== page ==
Day 4: Field trip

13.08.2018. Industrial visit to Metsä Board Tako, Tampere.

We commenced today’s activity by taking a journey for the field trip to Hyytiala forestry field station. On our way, we had an exciting industrial visit to Metsä board mill, which is one of the largest paperboard mills in Finland. The industry is located in Tako, Tampere, a major industrial hub in Finland. The mill manager, Jaakko Ikonen (Engr.) gave a general introduction of the Metsä Group and the Metsä Board Tako.


The Metsä Group have five major business areas which include: wood supply and forest services (Metsä Forest; a cooperative owned by 104,000 Finnish forest owners, and members are taught how to manage their forests), wood products (Metsä Wood), pulp and sawn timber (Metsä Fibre), paperboard (Metsä Board), and Metsä Tissue, where tissue and cooking papers are manufactured. The company has a staff strength of 9,100 personnel and the annual sale per annum is 5 billion Euros. The company believes that the future depends so much on wood, and the group has assumed the responsibility of meeting the needs of the growing population. Sustainable bio-economy is the hallmark of the Metsä Group, therefore their major wood source for over 150 years is from Northern wood. The company offers sustainable choices of wood products from sustainably managed forests, and works for a better climate that enhances the wellbeing of the environment. The manager pointed out that Metsä Board is currently taking the lead in the production of paperboards (incl. folding boxboards and linerboards) from virgin fibres, although there are other competitors. The history of Metsä Board dated back to 1865, and has survived various stages of development till it became Metsä paperboard from the previous M-real in 2012. As urbanization increases, there is an upward trend in demand for packaging solutions, especially those produced from sustainable forests and consumers are willing to pay more for such paperboard products. Metsä Board is a non-integrated mill as it produces only folding boxboard up to 210,000 tonnes/a to meet the teeming needs for packaging solutions. The paperboard mill currently has 200 employees, and sells globally to over 100 countries. The mill gets her supply of dry pulp bales as raw material (about 500 tonnes/day produced from chemical pulping) from Metsä Fibres. The pulp was made from 10% softwood, and 90% hardwood. The dry pulp bales are fed to the pulper where it is mixed with water and mechanically re-pulped before it goes to the paper machine. The process starts from the head box, suction pumps, series of heated rollers for drying the paperboards to average of 7.1% moisture content before it finally goes to the reel. After the short introduction to the company and her product, we had a mill tour to see the paper machine in operation and everyone was quite impressed and excited to see how the paperboards were produced. Unfortunately, we were not allowed to take any picture during the mill tour, but we had a group photo.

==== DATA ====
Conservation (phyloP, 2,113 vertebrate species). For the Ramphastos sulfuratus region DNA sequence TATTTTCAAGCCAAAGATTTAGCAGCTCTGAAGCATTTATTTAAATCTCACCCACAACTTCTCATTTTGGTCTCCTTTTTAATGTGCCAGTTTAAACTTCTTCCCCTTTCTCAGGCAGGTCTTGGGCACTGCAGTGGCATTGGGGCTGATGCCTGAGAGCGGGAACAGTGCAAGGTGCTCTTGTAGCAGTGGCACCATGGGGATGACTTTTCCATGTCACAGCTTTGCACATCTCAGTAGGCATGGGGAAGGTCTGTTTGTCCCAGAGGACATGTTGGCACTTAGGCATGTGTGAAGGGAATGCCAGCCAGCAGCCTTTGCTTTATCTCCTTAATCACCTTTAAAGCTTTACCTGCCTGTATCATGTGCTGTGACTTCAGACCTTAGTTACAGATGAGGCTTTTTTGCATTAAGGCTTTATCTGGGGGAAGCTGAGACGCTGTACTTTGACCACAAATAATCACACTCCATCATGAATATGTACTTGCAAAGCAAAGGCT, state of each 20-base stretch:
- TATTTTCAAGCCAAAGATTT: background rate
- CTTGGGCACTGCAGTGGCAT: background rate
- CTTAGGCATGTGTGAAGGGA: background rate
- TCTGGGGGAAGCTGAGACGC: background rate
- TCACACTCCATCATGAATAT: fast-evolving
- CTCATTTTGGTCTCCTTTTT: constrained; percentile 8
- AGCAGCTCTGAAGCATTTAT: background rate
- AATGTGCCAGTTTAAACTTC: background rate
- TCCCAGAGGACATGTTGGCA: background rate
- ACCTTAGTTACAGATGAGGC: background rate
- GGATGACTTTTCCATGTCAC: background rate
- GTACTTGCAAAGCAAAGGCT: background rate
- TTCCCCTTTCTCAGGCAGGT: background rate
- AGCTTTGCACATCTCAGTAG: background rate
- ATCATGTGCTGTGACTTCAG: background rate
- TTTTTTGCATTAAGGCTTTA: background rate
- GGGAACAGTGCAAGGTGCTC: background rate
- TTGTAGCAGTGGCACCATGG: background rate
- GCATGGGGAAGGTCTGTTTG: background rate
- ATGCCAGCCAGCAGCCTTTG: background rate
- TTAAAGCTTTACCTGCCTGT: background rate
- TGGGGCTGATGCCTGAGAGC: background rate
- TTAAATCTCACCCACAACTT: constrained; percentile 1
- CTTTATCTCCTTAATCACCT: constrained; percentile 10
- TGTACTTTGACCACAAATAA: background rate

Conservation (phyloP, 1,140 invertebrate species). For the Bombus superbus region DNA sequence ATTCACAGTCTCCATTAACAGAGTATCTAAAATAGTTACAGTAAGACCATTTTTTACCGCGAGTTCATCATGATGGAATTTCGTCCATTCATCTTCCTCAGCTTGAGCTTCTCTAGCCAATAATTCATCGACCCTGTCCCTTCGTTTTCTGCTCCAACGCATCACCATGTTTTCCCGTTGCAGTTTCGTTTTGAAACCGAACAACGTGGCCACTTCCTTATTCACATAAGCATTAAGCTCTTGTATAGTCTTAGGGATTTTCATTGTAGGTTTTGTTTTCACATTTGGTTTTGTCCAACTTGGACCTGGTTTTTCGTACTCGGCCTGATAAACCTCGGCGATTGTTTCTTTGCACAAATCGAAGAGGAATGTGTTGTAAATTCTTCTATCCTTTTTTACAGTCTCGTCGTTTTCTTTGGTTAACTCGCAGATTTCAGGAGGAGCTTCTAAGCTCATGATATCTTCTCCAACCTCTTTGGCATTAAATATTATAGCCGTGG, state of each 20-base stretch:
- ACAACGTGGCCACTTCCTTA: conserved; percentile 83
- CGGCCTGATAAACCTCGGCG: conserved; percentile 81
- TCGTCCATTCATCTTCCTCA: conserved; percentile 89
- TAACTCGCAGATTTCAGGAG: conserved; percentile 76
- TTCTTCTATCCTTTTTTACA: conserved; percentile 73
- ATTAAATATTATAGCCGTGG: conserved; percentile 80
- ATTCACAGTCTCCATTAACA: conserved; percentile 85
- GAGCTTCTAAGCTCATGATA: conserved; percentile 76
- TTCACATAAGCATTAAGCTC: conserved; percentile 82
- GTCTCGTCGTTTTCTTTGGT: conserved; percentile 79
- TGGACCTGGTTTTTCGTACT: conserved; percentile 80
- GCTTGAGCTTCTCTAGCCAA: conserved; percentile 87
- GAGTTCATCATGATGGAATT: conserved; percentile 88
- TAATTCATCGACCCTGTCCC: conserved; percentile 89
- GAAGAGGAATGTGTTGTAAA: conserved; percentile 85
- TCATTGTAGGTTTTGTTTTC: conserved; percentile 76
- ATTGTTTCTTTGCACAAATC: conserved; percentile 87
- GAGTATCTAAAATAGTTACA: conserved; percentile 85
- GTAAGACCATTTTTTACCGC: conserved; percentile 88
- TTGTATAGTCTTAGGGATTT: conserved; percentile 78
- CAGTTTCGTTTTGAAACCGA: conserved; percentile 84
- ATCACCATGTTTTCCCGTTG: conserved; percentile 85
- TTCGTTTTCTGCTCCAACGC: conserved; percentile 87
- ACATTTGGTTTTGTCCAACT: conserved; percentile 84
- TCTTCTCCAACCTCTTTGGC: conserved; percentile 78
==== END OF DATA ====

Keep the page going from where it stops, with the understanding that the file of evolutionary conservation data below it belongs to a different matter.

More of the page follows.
At the conclusion of the mill tour, we continued our journey to Hyytiala Forestry station. On arrival, we had a short introduction to the forestry station, established in 1911, as a forestry college which was later transferred to the University of Helsinki to develop the discipline at the University level. At the end of the activity day, we had dinner, and later barbecue, during which we asked further questions on forest ownership and management in Finland.

-Samuel Oluyinka Olaniran

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